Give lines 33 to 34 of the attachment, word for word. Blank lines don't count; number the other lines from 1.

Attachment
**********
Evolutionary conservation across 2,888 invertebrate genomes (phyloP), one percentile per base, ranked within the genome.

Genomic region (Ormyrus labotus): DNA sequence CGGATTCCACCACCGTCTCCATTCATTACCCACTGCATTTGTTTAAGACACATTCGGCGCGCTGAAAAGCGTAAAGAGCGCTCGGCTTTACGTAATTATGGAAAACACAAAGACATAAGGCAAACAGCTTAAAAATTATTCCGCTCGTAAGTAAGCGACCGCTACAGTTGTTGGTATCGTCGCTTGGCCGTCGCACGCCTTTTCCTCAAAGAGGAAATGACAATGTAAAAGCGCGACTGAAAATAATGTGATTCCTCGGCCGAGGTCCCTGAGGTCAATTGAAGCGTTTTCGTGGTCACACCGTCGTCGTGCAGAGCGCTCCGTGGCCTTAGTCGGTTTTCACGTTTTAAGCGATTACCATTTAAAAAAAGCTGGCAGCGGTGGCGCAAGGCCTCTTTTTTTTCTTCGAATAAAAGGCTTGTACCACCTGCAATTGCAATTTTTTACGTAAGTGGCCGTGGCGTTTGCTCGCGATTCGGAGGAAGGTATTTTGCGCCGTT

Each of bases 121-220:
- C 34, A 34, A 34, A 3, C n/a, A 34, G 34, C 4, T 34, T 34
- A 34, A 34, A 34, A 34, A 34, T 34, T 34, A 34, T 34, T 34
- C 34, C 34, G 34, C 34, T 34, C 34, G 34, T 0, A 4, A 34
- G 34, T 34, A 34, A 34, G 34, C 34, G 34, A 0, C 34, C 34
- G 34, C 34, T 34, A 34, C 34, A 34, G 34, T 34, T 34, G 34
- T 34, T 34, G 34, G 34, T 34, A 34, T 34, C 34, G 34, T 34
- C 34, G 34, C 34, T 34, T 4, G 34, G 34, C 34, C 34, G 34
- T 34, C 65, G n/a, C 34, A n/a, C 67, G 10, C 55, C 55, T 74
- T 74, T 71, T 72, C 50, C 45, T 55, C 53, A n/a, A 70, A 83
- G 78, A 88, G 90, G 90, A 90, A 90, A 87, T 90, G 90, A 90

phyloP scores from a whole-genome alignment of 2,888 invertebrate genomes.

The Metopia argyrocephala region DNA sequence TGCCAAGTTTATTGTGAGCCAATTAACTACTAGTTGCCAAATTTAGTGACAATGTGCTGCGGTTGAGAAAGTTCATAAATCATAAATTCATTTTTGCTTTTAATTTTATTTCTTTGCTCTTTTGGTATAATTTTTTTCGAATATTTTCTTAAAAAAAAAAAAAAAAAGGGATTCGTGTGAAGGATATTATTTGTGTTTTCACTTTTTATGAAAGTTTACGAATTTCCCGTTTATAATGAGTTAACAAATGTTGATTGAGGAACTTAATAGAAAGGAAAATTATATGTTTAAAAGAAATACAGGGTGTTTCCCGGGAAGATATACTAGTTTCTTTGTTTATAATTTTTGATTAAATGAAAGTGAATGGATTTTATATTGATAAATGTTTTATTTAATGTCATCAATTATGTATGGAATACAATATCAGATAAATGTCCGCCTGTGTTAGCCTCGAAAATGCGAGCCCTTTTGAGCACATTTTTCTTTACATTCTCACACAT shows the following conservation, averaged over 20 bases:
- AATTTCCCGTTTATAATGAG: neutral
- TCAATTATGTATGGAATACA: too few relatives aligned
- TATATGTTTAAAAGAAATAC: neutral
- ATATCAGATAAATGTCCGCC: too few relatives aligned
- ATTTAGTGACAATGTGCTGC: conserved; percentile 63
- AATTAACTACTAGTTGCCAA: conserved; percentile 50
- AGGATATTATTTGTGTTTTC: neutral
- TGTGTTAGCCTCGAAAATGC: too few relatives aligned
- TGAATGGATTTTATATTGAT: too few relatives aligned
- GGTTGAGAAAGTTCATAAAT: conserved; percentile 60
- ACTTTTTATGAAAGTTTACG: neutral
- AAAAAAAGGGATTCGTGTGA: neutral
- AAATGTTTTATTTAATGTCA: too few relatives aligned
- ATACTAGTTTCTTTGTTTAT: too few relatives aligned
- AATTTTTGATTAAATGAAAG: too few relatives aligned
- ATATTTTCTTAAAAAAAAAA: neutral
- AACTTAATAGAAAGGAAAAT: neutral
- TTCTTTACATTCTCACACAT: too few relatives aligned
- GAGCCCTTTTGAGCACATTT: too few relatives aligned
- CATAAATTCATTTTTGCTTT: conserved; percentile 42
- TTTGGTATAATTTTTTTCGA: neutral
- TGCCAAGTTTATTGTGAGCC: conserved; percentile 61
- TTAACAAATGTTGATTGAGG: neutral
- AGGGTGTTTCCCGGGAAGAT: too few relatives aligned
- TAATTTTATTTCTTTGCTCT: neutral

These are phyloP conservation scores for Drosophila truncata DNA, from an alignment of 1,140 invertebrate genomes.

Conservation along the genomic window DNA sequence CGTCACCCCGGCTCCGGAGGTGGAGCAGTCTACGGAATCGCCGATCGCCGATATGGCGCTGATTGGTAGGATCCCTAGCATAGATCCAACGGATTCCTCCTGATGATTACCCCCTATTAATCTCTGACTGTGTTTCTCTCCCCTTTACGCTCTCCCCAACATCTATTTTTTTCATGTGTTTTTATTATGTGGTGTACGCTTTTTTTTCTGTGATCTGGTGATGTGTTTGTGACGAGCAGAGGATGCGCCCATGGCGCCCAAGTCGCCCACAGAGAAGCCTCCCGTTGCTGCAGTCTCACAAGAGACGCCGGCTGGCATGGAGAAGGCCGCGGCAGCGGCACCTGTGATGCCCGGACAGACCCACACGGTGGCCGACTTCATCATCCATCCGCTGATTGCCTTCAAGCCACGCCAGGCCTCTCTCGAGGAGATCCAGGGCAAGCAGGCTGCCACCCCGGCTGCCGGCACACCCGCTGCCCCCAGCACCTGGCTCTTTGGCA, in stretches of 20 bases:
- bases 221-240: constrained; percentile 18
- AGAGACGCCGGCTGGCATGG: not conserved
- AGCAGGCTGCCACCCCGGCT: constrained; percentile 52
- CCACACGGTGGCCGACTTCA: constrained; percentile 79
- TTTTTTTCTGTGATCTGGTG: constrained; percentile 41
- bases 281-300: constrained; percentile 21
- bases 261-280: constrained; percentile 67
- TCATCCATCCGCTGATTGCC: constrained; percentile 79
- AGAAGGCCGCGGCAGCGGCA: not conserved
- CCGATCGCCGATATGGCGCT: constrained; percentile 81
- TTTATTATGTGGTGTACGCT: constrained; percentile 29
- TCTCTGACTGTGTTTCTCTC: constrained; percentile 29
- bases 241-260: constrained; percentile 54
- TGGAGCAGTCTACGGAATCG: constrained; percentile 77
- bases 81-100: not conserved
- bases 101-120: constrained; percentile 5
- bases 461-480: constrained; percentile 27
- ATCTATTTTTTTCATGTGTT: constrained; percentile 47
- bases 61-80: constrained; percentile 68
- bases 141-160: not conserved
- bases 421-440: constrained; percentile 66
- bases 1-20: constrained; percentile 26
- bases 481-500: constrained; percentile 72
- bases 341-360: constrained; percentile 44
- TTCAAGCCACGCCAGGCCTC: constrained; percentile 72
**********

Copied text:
- TTCTTTACATTCTCACACAT: too few relatives aligned
- GAGCCCTTTTGAGCACATTT: too few relatives aligned